Posted 16 May 2010. Plant Health Progress.
Early Scouting Recommended for Soybean Aphids
Pioneer Hi-Bred experts say cool, wet conditions may foster 2010 outbreaks
Source: Pioneer Press Release. www.pioneer.com
Des Moines, Iowa (April 29, 2010)--It’s difficult to predict when and where soybean aphids may pose a serious threat this season. Therefore, scouting should be a top priority, especially if these economically damaging pests show up in nearby counties, says an expert at Pioneer Hi-Bred, a DuPont business.
“Last year we saw high aphid infestations in late-planted regions and also where the growing season turned relatively cool,” says Paula Davis, Pioneer senior manager for insect and disease traits. “The buildup time for aphid populations typically is late June through July, but last year it occurred later, from July into September in some places. Illinois especially got hit with later flights of aphids.”
Growers who struggled with aphids in the past may need to watch conditions closely to avoid a similar fate. Pioneer provides antibiosis ratings and resistant varieties to help growers prioritize scouting in the most susceptible fields. Varieties without resistant genetics or with below-average antibiosis scores may need to be scouted more intensely. Diligent scouting also helps determine whether spraying will be cost effective.
“Many areas hit by aphids last year were cooler than normal,” Davis says. “We potentially could face that problem again this year depending on weather conditions.”
Pioneer scientists and local entomologists currently are watching for early indicators of aphid population growth, particularly in northern states. Aphids first appeared in the Great Lakes states around 2000. A decade later, the pest spans nearly all soybean-growing areas in the U.S. and Canada. Previously regarded as an every-other-year problem, aphids now jeopardize yields every season. It remains difficult to estimate when, where or how heavy infestations may be this season.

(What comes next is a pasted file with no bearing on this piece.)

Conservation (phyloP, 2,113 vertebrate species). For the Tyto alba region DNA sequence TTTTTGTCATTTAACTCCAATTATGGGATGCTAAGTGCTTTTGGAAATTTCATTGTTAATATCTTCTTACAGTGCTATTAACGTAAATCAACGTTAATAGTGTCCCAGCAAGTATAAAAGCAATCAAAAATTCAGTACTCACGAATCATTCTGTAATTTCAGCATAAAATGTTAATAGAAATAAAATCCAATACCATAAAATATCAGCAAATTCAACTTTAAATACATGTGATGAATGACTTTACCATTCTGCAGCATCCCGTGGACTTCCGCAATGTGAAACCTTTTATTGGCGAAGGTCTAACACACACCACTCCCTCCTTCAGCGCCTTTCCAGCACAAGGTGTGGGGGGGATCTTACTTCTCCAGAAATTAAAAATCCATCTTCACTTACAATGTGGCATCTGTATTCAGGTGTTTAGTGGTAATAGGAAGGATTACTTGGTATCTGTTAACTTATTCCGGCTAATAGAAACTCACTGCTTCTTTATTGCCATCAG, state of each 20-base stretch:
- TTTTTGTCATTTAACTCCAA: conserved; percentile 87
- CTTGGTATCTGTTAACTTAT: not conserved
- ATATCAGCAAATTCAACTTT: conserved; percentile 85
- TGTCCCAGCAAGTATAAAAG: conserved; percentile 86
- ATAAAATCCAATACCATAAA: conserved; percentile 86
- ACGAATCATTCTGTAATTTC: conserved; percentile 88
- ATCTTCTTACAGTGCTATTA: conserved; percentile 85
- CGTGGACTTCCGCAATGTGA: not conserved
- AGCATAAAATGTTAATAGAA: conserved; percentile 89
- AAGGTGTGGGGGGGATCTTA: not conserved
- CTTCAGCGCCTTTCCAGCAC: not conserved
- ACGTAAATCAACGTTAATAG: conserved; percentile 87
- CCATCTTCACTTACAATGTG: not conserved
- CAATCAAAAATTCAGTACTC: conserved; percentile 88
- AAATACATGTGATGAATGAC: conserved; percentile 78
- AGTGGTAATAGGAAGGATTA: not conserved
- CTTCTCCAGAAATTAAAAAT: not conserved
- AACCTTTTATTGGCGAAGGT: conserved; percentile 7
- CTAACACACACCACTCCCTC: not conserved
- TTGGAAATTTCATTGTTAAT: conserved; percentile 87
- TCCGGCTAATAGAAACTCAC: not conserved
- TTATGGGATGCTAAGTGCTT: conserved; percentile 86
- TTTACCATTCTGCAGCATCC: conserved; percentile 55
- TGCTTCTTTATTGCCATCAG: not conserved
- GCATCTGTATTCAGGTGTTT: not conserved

If the weather turns hot during the traditional buildup phase, it may help keep populations at bay, Davis says.
“Aphids do best in the 80- to 85-degree range, which is why the northern Corn Belt can be affected easily during the summer,” Davis says. At first growers may not see much visible damage from aphids, but scouting early and often may prevent an explosive expansion later in the season.
“Watch your fields, especially from late June through July,” she says. “Aphids can increase rapidly if conditions are favorable.”
Davis suggests a multipronged solution to combat aphids. Choose varieties with resistant genes adapted to the specific growing region and apply a treatment such as DuPont™ Asana® XL or Lannate® LV insecticide when needed.
“You still need to scout even if you’ve chosen a resistant variety because, although it may lessen the pressure, fields occasionally still need treatment,” she says.
Growers also must consider the presence of biological predators. In particular, lady beetles are natural enemies to aphids, and they may help keep aphid populations from escalating.
Pioneer experts suggest waiting to treat until the pest reaches the economic threshold, or an average of 250 aphids per plant per field. Growers may find clusters of individually infested plants although surrounding plants may not be affected.
“When aphids reach the threshold of 250 aphids per plant, it’s time to consider management options,” Davis says. “Growers can consult with their Pioneer sales professional or local agronomist to help determine next steps.”
Pioneer researchers continue to look for longer-term solutions to aphids by cultivating varieties with genetic resistance as well as developing varieties with strong antibiosis properties. Antibiosis refers to natural characteristics that discourage aphids from feeding and reproducing, and it provides some general protection from all biotypes. Specific resistant genes may guard against one or two biotypes. Researchers score antibiosis ratings as exceptional (E), above average (AA), average (A) or below average (BA).
“There are several aphid biotypes present today,” Davis says. “With antibiosis, aphids may not find the plant as enticing. Resistant varieties are fairly specific, so Pioneer is working to combine resistant genes to enhance durability across multiple biotypes.”
Pioneer has a designated research team for evaluating aphid antibiosis and improving aphid resistance. The team screens diverse aphid collections across North America to find resistance to various aphid biotypes. Drawing from many sources allows Pioneer to determine the right product for the right acre, or to see which varieties excel in specific soybean-growing areas.